Cloud Support Can Help With Disaster Recovery
Disaster recovery should be a primary concern for organizations of all sizes and types. No matter what the cause, when your business is taken offline, you have to know that you can return to your work quickly, without any subsequent data loss.
No matter what your business continuity processes may be, if you’re not using the cloud, then they’re not complete. You could be opening yourself up to a number of key data loss risks…
What Causes Data Loss?
Even if you have a secondary backup somewhere onsite, it’s still vulnerable to all the same onsite factors:
- Hardware Failure causes 40% of data loss incidents.
Hard drives fail every day for a variety of reasons. While some failures occur simply because the hardware becomes worn out, others fail prematurely due to external factors like:
- Water or fire damage
- Exposure to magnetic fields
- Power outages or surges
- Impact due to being dropped
- Software Failure causes 34% of data loss incidents.
Similarly, errors with your software can be just as detrimental to your data. Running too many programs at once, or relying on outdated or unstable software can quickly lead to a crash, which will often lose any unsaved work you had open when the program crashed.
- Power Outages cause 35% of data loss incidents.
The fact is that mother nature doesn’t care if you backed up your work or not. A server room flood, vital infrastructure being knocked out by winds and even worse during a major weather event can knock out power, and quickly erase both local and offsite data reserves if your backups aren’t far enough away from your offices.
- Human Error causes 20% of data loss incidents.
Every day we create, update, save and delete files; it’s just part of our everyday business life. It’s no wonder that sometimes, we delete files or overwrite files by accident. It’s just the cost of doing business.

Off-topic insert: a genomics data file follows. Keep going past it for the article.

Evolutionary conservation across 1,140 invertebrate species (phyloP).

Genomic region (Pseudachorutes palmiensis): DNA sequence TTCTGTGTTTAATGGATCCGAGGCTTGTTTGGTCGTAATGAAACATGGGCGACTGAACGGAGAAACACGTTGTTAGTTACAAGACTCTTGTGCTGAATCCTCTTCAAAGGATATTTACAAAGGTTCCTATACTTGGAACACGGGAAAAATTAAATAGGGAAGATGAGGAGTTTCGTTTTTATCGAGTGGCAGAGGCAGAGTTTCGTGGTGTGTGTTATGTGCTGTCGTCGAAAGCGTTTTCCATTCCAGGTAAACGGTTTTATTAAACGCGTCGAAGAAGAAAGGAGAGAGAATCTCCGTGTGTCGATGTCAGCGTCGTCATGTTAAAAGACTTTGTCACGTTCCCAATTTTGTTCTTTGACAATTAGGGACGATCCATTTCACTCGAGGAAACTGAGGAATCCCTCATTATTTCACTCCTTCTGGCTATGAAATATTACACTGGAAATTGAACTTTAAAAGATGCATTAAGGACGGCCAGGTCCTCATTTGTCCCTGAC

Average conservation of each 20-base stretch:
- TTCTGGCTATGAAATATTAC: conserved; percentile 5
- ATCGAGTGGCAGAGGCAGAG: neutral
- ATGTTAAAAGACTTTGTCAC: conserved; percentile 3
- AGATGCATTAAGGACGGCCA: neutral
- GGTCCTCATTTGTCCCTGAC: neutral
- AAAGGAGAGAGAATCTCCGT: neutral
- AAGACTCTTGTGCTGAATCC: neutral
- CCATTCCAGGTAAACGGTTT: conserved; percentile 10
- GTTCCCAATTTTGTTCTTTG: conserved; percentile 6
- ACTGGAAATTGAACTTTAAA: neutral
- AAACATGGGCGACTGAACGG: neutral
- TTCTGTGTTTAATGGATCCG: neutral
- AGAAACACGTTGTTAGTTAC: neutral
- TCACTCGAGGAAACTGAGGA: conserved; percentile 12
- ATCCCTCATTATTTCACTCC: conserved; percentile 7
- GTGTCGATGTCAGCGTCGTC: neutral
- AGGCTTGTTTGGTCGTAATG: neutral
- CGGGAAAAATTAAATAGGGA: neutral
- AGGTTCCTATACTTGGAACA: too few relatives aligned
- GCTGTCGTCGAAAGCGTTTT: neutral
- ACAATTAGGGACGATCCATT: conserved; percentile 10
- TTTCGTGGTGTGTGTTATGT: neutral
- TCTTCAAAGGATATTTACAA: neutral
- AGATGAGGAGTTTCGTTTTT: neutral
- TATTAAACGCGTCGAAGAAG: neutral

- Security Breaches, Computer Viruses, And Malware Infections cause 23% of data loss incidents.
Data loss is often the result of poor digital security; without the right defenses, cybercriminals can easily infect an IT system with ransomware or other types of malware and compromise company data.
That’s why you need to take every possible step to protect your data…
What Does The Cloud Have To Do With Disaster Recovery?
If you’re not already using a cloud backup service, then you’re behind the times.
According to Acronis’ 2019 World Backup Day Survey, 48.3% of surveyed businesses already use a cloud-based backup exclusively, and an additional 26.8% use a combination of cloud and onsite backup.
If you’re only using an onsite backup, that’s certainly a good first step. But do you think it is enough?
With a cloud backup, data is backed up to a remote, cloud-based server. The data is stored in, and accessible from multiple distributed and connected resources that comprise a cloud.
- You and your staff can remotely access the provider’s services using a secure log in application to back up files from your computers to the online storage server.
- As part of your disaster recovery plan, the remote, off-site cloud storage ensures that the data remains safe if your local data is affected by a disaster such as a fire, flood, cyberattack or accidental deletion by an employee.
- Files and data are automatically saved to the cloud backup service on a regular, scheduled basis. The information can also be automatically backed up anytime that changes are made.
- The cloud also allows for an automated failover system, letting you quickly reroute both data and communications in the event of a failed connection.
The Cloud Is Key To Disaster Recovery
A cloud backup solution addresses each and everyone one of the most common data loss causes. With backups of your data and applications in the cloud, you always have secure and easy access to everything you need to continue working and serving clients.
What’s more, cloud storage is a perfect way to reduce your IT costs. Data can be backed up directly to the cloud without the risk of data loss, which eliminates the costs and resources associated with on-premise data storage and protection solutions.
The Data Center provides comprehensive business continuity planning to keep you prepared for the inevitable.
Like this article? Check out the following blogs to learn more:
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